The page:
Karan Johar’s production Kurbaan and Aditya Chopra’s New York with the latter being released just weeks before the former were both about a closet terrorist, Saif Ali Khan in Kurbaan and John Abraham in New York. Both the films were based on terrorism and both were have been shot in New York and Philadelphia.
Director Rensil D’Silva whose Kurbaan suffered a severe blow at the box office because of Kabir Khan’s New York disagreed that the two films were similar, though both the films explored the same subject. But the fact is, the two films are uncannily similar. Kareena Kapoor’s role in Kurbaan is almost identical to Katrina Kaif’s in New York. Both actresses are featured in roles of a wife who discovers her husband to be a closet terrorist.
It is believed that Karan Johar had shared his idea of Kurbaan with Aditya Chopra.
But director Rensil D’Silva refused to believe New York was inspired by Kurbaan. “There can be any number of films on two people falling in love. It’s about how the individual director interprets the emotion of love. Likewise with the theme of terrorism. It’s open to a multitude of interpretations. I’d like to believe my film is essentially different from Kabir’s.”
Kurbaan is unlike the other Dharma films but it too has a love story at its core.
After 9/11 Bollywood and Hollywood latched on to the dramatic potential of the terror attack that destroyed the twin towers in New York. There were notable films like Mira Nair’s The Reluctant Fundamentalist, Karan Johar’s My Name Is Khan, Rensil D’Silva’s Kurbaan, Kabir Khan’s New York and Neeraj Pandey’s A Wednesday.
Rensil began shooting his treatise on Islamic terrorism before 9/11.
He made no changes in the script after 9/11.“I’m shooting the film exactly the way I wrote it initially. What has happened doesn’t alter the worldview on terrorism. It only strengthens it. I’ve been warned that there has been a saturation as far as films on terrorism are concerned. But I believe every filmmaker has his own take on terrorism. Unfortunately, the alignment of terrorism with Islam remains unchanged.”
That’s where Rensil sees a problem. “People objected to some of my film’s ideas and my characters’ ideology. But we can’t turn away from the truth. At least I can’t. My film was not grim. It was about a serious global issue. But it wasn’t a documentary on terrorism. It was designed as a fast-paced thriller.”
In Rang De Basanti, Rensil D’Silva had taken screenwriting in Hindi cinema to a new level of expressionism. With Kurbaan, Rensil carried mainstream cinema’s spoken, unspoken, visual and metaphorical language to an unvisited distant shore. Blending the thorny theme of the political-cultural identity of the Muslim community post-26/11 with the commercial identity of contemporary Hindi cinema is not an easy task.
Kurbaan manages to be many notches superior to other national and international films on global terrorism, a theme that now threatens to turn into a full-blown commercial formula. This was a very thin ice for a debutant director to walk on. Rensil D’Silva’s film says, sometimes right out loud, that a sense of aggressive isolation grips the entire Muslim community. There are either those (like the chanters played by Om Puri, Kirron Kher and Saif Ali Khan) who think a direct action plan of retaliation and retribution is required to save Muslims from mass destruction. Or, more alarmingly, there are those like Vivek Oberoi and his father (Kulbhushan Kharbanda) who are tacitly in favour of violence against their community’s collective persecution.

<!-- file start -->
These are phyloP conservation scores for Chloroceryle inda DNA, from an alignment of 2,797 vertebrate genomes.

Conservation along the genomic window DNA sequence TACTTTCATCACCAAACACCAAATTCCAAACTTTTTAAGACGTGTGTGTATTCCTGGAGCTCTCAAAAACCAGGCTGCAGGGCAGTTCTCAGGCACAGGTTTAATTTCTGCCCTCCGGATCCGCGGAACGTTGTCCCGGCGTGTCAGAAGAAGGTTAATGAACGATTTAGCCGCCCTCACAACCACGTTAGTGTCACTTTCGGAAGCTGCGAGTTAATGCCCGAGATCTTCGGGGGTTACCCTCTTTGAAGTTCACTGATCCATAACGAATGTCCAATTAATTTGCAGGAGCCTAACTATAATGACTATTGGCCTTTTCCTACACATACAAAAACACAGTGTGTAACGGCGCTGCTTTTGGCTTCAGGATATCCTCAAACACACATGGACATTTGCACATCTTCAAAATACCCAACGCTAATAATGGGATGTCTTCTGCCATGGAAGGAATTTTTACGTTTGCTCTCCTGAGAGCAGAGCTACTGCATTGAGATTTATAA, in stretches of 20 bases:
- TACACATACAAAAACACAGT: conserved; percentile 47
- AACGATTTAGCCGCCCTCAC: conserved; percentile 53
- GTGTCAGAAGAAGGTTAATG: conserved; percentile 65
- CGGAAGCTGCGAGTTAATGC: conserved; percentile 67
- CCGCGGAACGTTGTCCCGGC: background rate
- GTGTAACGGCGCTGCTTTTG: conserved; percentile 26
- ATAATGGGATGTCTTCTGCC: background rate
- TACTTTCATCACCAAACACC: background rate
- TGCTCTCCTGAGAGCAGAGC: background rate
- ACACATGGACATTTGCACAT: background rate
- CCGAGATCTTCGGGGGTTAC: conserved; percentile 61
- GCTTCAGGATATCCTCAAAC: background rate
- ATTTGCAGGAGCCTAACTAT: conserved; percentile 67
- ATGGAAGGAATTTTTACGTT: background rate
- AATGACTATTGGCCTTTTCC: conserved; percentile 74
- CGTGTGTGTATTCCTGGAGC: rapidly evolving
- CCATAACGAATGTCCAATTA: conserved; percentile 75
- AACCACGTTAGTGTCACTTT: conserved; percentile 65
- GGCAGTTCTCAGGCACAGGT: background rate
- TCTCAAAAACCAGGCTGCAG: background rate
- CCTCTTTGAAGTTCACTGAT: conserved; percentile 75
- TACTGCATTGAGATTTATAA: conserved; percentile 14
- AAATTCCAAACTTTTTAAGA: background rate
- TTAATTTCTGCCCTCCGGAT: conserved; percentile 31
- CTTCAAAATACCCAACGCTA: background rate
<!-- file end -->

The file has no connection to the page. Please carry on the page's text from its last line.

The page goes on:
Either way, Rensil’s film looks at the theme of Islamic terrorism with fearless and brutal honesty. There’s no attempt to dilute the damning exposition on the ghetto-styled fundamentalism of the Muslim community in the US.
The film was shot as an extended crime thriller which penetrates deeper and deeper into the anatomy of a crime thriller until the core of the crisis is reached with painful bluntness. Miraculously the director avoids the shrill will right to the blood-spattered finale. There is room in the commodious narration for disgruntled characters from a multitude of Islamic countries huddled in the US to create retaliatory mayhem. But at the core, there are just three characters, the terrorist, his pregnant and rebellious wife and the expose-driven journalist, played by Saif, Kareena and Vivek Oberoi.
Finally, Kurbaan belongs to Kareena Kapoor. In one of her most consistently-pitched performances, she pulls out all stops to play a betrayed wife with splendid sensitivity. Kareena extends her radiant beauty into an utterly credible character and performance. At her best, Kareena is incomparable. She proves it in Kurbaan.
Much of the credit for Kareena’s compelling performance must go to the written word. Anurag Kashyap and Niranjan Iyenger enter the characters’ dark and anguished worlds with words that avoid rhetorical excesses. However, a key classroom discussion on Islam and the Western World is ruined because even the American students speak in Hindi!
Kurbaan creates a kingdom of doom with a deep understanding of the bonds that bind and separate the Islamic world from the West. It is a critically important work because it spells out uncomfortable truths in a cinematic language that’s riveting and resonant without resorting to extravagant flourishes and fireworks.